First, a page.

“O our dear Heavenly Father, enable us to believe in Your glorious presence with us and in Your merciful disposition toward us. Enable us to rejoice in redemption accomplished. Evoke from our hearts genuine emotional rejoicing and excitement in the contemplation of all that You have given us in Christ. Amen”
COME, YE THANKFUL PEOPLE, COME
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Come, ye thankful people, come, raise the song of harvest home;
All is safely gathered in, ere the winter storms begin.
God our Maker doth provide for our wants to be supplied;
Come to God’s own temple, come, raise the song of harvest home.
All the world is God’s own field, fruit unto His praise to yield;
Wheat and tares together sown unto joy or sorrow grown.
First the blade and then the ear, then the full corn shall appear;
Lord of harvest, grant that we wholesome grain and pure may be.
For the Lord our God shall come, and shall take His harvest home;
From His field shall in that day all offenses purge away,
Giving angels charge at last in the fire the tares to cast;
But the fruitful ears to store in His garner evermore.
Even so, Lord, quickly come, bring Thy final harvest home;
Gather Thou Thy people in, free from sorrow, free from sin,
There, forever purified, in Thy garner to abide;
Come, with all Thine angels come, raise the glorious harvest home.
The circumstances of our public worship have changed considerably from those represented in this passage. We no longer have one designated location or building where we must go in order to find the special presence of God. Our Mediator promised that wherever His church gathers His special presence will be in the midst of them, however few be their number (Matt. 18:20). The glory of God is not restricted to appointed symbols as was the case with the temple; neither, is access to that glory limited to one special class of the Lord’s people. All who believe in the Lord Jesus Christ are priests unto God and may enter His presence personally and directly by prayer (Heb. 4:14-16). Yet, though there are important differences in our worship to that described in 1Kings 8, there are at least six realities which we continue to hold in common with those who worshipped at the temple. Can you name them?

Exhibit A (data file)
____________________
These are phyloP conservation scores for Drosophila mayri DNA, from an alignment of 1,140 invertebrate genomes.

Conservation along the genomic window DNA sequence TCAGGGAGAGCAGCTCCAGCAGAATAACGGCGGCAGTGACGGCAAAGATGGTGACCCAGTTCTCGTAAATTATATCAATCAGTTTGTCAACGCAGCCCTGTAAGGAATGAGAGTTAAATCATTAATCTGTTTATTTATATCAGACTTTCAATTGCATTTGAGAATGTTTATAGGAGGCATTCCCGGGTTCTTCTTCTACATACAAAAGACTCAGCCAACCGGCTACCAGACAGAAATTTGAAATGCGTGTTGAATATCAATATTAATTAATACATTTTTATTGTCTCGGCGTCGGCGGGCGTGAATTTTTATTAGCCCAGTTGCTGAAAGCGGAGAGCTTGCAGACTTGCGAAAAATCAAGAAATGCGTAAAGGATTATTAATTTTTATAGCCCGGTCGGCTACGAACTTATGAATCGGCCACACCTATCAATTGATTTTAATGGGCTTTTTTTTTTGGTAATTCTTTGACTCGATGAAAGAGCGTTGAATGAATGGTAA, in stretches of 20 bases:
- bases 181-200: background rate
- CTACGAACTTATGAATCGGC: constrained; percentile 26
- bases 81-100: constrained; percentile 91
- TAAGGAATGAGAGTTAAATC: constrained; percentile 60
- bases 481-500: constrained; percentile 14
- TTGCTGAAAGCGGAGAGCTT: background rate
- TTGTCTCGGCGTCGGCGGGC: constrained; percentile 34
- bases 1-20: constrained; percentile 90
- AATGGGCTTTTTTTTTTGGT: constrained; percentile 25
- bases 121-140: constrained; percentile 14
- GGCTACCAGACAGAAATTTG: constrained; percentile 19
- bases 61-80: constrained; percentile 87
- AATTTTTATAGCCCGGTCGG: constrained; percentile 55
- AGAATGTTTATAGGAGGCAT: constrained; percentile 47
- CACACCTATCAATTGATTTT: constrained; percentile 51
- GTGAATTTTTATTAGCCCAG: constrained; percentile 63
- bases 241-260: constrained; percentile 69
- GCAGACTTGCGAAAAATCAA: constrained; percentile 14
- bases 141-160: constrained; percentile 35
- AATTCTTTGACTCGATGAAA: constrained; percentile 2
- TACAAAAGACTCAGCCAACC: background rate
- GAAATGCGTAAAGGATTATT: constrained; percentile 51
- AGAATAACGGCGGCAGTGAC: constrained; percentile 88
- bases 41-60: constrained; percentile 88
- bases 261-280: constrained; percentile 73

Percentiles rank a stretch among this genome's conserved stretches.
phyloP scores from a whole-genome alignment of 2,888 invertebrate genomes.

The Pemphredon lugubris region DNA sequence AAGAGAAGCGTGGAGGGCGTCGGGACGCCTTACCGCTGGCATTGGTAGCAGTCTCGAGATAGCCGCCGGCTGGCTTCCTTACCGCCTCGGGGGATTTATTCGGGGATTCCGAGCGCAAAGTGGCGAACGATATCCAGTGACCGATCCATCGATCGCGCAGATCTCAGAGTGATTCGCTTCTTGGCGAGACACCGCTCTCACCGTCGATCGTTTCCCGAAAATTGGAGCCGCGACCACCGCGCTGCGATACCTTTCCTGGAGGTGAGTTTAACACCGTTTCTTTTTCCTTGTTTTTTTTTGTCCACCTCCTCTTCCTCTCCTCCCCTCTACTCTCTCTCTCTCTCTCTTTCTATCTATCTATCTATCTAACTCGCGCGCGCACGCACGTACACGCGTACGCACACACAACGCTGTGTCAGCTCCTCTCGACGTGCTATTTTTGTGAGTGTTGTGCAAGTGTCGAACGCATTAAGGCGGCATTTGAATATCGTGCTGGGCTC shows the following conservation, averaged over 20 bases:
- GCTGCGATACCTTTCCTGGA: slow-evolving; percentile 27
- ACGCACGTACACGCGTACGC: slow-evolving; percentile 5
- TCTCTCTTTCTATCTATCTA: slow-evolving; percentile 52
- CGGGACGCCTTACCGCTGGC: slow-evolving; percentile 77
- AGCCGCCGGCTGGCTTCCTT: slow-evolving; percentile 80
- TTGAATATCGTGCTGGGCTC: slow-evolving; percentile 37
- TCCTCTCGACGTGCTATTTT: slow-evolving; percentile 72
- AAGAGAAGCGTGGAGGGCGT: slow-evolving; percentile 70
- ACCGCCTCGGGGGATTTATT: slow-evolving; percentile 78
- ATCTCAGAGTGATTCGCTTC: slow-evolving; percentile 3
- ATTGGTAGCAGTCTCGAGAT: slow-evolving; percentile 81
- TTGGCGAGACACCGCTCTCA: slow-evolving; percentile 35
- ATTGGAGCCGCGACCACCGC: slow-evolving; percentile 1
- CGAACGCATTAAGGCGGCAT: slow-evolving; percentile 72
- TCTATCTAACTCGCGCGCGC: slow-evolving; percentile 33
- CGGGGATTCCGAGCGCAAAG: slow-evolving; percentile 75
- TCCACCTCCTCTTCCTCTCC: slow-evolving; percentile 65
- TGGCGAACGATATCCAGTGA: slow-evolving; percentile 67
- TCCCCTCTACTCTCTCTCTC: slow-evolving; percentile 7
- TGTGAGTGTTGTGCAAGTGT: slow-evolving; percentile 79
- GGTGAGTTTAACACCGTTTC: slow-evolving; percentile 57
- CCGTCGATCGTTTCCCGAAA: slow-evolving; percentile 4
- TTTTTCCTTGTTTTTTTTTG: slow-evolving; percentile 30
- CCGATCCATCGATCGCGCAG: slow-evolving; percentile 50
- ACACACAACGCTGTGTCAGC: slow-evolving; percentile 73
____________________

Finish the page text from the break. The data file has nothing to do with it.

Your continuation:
Those realities are as follows:
1) The nature of God is forever the same. He is the only God Who keeps His covenant promises to His servants. And not only does He keep covenant, He does more than promised for He is the God of all mercy.
2) The demand for reverence before God remains the same. King Solomon bowed before Jehovah and we must do the same, at least in our hearts.
3) The necessity of propitiation as represented in the mercy seat of the ark continues. We have no hope with God apart from the satisfaction of Divine Justice by the blood of Christ.
4) Sin disrupts fellowship with God and may bring Providential chastisements.
5) God is willing to forgive and restore His people when they turn to Him in sincere repentance and humility of soul.
6) True worship brings joy and exhilaration to hearts that truly love God.
In the study and application of this passage few elements are more imperative than understanding how the symbols of the temple, especially the Holy of Holies, have been everlastingly fulfilled and removed in Christ. Hebrews 9 provides much light and help in this understanding. Christ, as the High Priest of His people for all eternity, entered the Most Holy Place once for all time with His own precious blood, having obtained eternal redemption (Heb. 9:12). Now, we who believe on Him have the privilege of bringing our worship and petition directly to God, trusting His merits as our credentials.
We must recognize that even though our worship, both publicly and privately, lacks the impressive outward displays of the temple and its ceremonies it is far superior. Redemption is accomplished. God’s presence is ours directly, not through representatives and mediators. The glorious presence of God by His Spirit dwells within our souls as individuals and even more powerfully within the gathered church. The excitement experienced by the Israelites at the dedication of the temple and at special solemn feasts should be experienced by us daily and weekly.
Click here for Matthew Henry’s Commentary.
Truth in Practice
Being one of God’s covenant people does not shelter us from the harmful temporal consequences of sin, as indicated by Solomon’s prayer. When we sin and are brought under the rebuke of God’s Fatherly rod, there is hope for restoration and healing. Yet, the enjoyment of that restoration and healing requires that we have personal dealings with Him in repentance.
Q. What is justification?
A. Justification is an act of God’s free grace, wherein he pardons all our sins (Rom. 3:24; Eph. 1:7), and accepts us as righteous in his sight (2 Cor. 5:21) only for the righteousness of Christ imputed to us (Rom. 5:19), and received by faith alone (Gal. 2:16; Php. 3:9).